Wednesday, June 20, 2018

The Benefit of Entering The Southern Breeze Writing Contest (Besides Winning!)

June might mean vacation for the kids, but around Southern Breeze, June means working on manuscripts for the Southern Breeze Writing Contest! 

Southern Breeze sponsors two contests for its members: the Writing Contest (during June) and the Liz Conrad Illustrator Award (Accepts submissions in November and December). We love that we can offer this benefit because our contests provide a great opportunity for our members. How do they help you? Let me count the ways:

1. Our contests are judged by professionals in the industry. For our writing contest, your work is first judged by two published authors of our region. The top 15 entrants go on to the next round. This year, our writing contest boasts three agents from some of the top literary agents for children's authors. Professional feedback is invaluable--and it's free!

2. You are guaranteed professional critique. Southern Breeze uses the Gold Standard for critique which means that every person who enters the contest gets the same level of feedback, and you will receive at least two critiques. If you're lucky enough to move forward, you'll receive three critiques. The more feedback you receive, the more you will grow as a writer. (And the stronger, more sellable your manuscript will be!)

3. Anyone can enter as long as you are a current member of SCBWI Southern Breeze. Whether you are just starting your creative journey or you are a multi-published member who's been around for twenty years, you have the exact same chance of winning. The manuscripts are blind-judged which means that nowhere along the line does a judge know the name on the manuscript. New members can and do win all the time!

4. You can try, try again. It's completely allowable to enter the same manuscript more than once. So take your past feedback, apply it to your manuscript, and try again. (The published authors who judge the first round of manuscripts change every year, so don't worry about entering the same-old, same-old. You will get fresh eyes on your work.)

5. Learn how to do your homework. Research the professional judges in the category you're submitting! If you have several different manuscripts, think positive and send the one that's the best fit for the pro judge. It will be good practice for you when you start pitching your manuscript out into the wide world of agents and editors.

There are probably more benefits to the Southern Breeze Writing Contest but honestly, I have a manuscript to polish and time is running out! (Entries are due by midnight on June 30th. Please see the website here for more information. And good luck!)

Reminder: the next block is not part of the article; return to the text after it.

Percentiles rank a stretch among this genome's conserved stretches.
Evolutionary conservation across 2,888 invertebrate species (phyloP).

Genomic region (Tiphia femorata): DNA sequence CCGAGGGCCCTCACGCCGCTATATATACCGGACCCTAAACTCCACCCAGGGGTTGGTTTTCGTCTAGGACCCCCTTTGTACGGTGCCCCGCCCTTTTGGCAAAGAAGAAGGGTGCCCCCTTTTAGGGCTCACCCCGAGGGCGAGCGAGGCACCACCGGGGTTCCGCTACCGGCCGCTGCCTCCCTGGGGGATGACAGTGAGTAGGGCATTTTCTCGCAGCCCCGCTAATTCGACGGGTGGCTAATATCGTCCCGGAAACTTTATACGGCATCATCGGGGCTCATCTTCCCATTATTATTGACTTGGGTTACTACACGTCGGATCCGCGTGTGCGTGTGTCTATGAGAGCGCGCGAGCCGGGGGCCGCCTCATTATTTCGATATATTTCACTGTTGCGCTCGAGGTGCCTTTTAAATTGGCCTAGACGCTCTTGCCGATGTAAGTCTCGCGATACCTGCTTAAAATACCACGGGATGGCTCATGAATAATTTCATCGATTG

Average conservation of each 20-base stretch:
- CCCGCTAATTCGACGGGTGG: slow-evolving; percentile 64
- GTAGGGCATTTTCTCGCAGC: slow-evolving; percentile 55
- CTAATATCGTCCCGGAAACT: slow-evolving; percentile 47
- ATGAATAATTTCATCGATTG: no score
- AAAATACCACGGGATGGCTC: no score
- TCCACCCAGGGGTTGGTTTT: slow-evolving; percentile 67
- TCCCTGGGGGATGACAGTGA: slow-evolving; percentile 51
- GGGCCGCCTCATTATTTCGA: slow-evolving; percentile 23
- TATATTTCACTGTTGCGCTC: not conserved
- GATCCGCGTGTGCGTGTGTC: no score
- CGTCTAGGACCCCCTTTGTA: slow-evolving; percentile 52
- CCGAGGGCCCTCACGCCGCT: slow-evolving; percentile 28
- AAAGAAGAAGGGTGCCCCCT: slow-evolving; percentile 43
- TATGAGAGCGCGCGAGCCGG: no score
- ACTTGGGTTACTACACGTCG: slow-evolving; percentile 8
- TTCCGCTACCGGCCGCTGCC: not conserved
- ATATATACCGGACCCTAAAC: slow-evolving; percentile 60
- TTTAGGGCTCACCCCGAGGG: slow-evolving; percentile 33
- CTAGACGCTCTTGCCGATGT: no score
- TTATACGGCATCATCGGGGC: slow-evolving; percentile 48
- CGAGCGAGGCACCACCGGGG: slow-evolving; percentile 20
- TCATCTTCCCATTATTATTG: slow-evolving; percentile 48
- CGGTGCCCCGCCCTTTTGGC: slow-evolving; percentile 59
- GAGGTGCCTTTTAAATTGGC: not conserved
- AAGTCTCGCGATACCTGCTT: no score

~Cathy C. Hall

Cathy Hall is one of the Assistant Regional Advisors in Southern Breeze. She has entered the writing contest since she became a member, and she actually won First Place the first year she entered. She hasn't won since but she's received a ton of great feedback so that's like winning, right?

Thursday, June 7, 2018

The Joan Broerman Book Basket

If you've attended a Southern Breeze conference in the last twenty years or more, then you've seen the Joan Broerman book basket. You might have even donated a book or two to the basket. But have you ever wondered what the story is behind the book basket?

I love a good mystery, and so a little sleuthing around Southern Breeze was necessary to track down the origin. It all began when then Regional Advisor Joan Broerman (Yep, the basket is named for her!) heard Harold Underdown give a keynote speech at a conference, exhorting attendees to support library funding. And so the idea for the basket was born: at each Southern Breeze conference, attendees are invited to donate books to a basket. At the end of the conference, one lucky winner is awarded the basket, but the real winner is the library or school that receives all the books!

This year at wik'18, Laura Tucker, herself a librarian, won the basket. She delivered books--and there are a ton of books collected!--to three libraries at Homewood elementary schools: Hall Kent, Edgewood, and Shades Cahaba. In Laura's words, "They were beyond delighted by the books and did not have them in their collection due to limited book budgets."

And so the Joan Broerman Book Basket brought a happy ending to lots of readers!

Southern Breeze is proud to support literacy for children, and you can be a part of providing books to kids in Alabama, Georgia, and the Florida Panhandle, too. Check out SCBWI's website for more information and to find members near you. Join us today and bring your story to kids (and maybe donate one of your very own books to our Joan Broerman Book Basket!)